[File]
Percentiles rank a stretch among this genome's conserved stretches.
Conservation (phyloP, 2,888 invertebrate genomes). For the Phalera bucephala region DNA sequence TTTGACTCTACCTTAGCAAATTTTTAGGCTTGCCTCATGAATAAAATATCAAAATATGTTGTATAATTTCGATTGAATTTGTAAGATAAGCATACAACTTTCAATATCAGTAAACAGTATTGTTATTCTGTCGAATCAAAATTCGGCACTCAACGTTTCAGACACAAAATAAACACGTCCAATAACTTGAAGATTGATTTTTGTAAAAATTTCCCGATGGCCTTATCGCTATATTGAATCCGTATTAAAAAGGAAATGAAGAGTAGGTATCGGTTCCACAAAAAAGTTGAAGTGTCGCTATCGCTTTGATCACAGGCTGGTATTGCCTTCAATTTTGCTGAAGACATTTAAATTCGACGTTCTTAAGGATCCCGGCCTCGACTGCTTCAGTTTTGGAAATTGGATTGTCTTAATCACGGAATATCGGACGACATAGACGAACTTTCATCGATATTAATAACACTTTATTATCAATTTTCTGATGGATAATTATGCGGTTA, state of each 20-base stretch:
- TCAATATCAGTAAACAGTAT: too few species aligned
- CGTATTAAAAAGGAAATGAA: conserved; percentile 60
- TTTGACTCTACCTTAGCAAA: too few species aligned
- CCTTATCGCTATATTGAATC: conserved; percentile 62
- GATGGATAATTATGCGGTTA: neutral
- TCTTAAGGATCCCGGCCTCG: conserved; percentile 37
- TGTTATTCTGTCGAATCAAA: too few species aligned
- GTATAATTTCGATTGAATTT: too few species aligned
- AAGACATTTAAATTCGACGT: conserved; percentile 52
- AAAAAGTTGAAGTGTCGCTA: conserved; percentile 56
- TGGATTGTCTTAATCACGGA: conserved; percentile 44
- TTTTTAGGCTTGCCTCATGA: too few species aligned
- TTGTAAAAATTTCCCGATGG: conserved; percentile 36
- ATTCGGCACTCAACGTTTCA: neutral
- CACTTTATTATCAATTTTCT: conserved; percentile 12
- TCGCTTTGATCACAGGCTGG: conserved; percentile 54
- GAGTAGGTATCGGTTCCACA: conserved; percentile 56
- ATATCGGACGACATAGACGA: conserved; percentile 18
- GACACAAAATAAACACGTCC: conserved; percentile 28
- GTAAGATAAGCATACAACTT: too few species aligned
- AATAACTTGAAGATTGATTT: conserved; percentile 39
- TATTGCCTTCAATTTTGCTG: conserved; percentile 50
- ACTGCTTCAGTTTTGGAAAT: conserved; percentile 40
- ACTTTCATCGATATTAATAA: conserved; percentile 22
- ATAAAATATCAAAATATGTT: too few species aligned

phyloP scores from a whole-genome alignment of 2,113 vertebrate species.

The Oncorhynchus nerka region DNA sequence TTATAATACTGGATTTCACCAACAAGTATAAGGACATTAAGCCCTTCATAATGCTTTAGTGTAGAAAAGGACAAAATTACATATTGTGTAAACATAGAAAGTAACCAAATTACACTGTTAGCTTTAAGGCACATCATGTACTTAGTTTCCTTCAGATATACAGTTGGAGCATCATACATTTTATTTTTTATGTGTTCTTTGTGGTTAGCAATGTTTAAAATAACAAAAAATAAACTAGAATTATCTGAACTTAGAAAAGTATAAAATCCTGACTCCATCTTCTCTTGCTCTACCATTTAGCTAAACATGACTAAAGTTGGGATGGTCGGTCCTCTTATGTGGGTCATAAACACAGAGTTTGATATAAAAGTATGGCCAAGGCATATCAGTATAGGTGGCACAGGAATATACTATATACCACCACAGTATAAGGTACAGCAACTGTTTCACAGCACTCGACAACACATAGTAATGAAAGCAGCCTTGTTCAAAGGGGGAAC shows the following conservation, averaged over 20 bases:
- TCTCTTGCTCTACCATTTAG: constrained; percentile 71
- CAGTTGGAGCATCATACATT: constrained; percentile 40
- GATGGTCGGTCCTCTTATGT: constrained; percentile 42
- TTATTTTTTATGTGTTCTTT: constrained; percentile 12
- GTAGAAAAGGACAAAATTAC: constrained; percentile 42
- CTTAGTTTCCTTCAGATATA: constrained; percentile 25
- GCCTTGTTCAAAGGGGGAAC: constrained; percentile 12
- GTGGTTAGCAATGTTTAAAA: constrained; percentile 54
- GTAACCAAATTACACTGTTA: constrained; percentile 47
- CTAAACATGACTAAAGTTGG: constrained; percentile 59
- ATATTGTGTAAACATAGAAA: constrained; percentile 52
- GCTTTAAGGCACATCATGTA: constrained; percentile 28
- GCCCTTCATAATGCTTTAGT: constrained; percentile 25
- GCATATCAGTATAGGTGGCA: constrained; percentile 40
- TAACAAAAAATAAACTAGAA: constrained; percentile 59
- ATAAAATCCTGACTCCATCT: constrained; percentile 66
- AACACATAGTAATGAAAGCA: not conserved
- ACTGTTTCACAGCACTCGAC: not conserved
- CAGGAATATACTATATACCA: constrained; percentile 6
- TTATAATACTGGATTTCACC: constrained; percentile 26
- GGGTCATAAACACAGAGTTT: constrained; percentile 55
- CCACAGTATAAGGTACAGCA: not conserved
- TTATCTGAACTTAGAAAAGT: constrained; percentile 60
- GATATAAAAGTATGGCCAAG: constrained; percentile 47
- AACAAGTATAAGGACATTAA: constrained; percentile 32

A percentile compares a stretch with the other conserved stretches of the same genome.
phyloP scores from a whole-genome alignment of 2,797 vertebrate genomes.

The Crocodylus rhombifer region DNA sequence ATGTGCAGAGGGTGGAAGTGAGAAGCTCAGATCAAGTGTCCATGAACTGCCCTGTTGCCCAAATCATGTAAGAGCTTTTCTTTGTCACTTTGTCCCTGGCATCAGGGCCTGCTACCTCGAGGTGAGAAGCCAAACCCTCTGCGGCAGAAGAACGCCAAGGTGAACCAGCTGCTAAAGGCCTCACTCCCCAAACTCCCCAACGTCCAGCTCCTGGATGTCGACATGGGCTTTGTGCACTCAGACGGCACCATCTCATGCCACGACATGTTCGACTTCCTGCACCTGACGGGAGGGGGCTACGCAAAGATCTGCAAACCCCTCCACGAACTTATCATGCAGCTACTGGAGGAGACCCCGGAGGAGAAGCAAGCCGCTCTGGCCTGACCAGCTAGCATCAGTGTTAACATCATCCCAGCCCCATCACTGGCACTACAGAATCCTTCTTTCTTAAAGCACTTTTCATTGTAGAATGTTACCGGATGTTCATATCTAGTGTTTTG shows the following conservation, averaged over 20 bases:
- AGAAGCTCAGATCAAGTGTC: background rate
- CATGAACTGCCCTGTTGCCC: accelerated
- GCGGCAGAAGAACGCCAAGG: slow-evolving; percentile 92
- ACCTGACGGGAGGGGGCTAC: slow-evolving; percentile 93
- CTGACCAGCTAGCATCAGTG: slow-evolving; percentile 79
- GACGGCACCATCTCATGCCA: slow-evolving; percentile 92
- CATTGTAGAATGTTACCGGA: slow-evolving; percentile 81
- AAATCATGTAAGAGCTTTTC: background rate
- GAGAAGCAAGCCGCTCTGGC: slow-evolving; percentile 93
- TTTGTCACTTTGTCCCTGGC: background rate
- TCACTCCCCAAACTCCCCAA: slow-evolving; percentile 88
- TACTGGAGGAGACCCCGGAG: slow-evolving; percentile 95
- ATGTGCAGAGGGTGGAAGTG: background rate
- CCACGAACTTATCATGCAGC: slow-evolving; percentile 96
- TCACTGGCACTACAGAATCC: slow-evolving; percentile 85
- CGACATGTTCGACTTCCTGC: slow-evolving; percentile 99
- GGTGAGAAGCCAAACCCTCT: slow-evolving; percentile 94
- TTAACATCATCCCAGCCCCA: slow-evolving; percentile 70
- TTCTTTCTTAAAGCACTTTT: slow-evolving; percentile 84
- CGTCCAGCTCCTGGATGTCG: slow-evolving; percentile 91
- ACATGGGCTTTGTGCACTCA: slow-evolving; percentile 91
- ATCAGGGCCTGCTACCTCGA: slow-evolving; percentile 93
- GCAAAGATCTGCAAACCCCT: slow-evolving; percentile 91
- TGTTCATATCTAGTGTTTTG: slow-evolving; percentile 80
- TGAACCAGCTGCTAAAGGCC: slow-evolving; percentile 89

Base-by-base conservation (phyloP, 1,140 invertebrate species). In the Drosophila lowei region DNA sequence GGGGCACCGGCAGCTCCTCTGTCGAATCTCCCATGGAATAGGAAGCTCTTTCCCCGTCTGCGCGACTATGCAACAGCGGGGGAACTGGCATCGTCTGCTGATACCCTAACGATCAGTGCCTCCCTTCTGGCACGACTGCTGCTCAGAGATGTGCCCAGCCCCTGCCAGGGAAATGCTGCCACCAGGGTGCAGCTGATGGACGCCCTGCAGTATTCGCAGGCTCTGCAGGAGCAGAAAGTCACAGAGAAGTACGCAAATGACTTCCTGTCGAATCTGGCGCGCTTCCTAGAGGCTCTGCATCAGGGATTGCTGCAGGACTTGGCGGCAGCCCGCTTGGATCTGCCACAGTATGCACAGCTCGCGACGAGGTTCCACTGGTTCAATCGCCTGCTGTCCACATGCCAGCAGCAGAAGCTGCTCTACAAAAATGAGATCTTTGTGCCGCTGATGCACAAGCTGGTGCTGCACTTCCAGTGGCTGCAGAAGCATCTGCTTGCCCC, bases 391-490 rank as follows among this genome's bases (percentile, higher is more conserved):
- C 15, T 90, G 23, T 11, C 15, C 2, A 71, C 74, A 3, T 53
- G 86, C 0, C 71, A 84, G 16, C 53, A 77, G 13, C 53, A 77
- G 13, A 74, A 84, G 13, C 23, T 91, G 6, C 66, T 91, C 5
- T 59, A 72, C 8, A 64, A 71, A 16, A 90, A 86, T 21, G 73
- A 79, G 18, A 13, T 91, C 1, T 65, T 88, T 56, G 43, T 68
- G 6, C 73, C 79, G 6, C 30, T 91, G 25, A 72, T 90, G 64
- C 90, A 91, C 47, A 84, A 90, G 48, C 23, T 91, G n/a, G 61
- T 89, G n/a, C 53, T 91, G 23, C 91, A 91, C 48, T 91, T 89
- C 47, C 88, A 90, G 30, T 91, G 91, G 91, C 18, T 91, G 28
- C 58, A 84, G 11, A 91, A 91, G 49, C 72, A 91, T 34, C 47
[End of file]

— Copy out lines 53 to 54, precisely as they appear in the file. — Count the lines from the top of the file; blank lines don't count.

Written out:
- GATATAAAAGTATGGCCAAG: constrained; percentile 47
- AACAAGTATAAGGACATTAA: constrained; percentile 32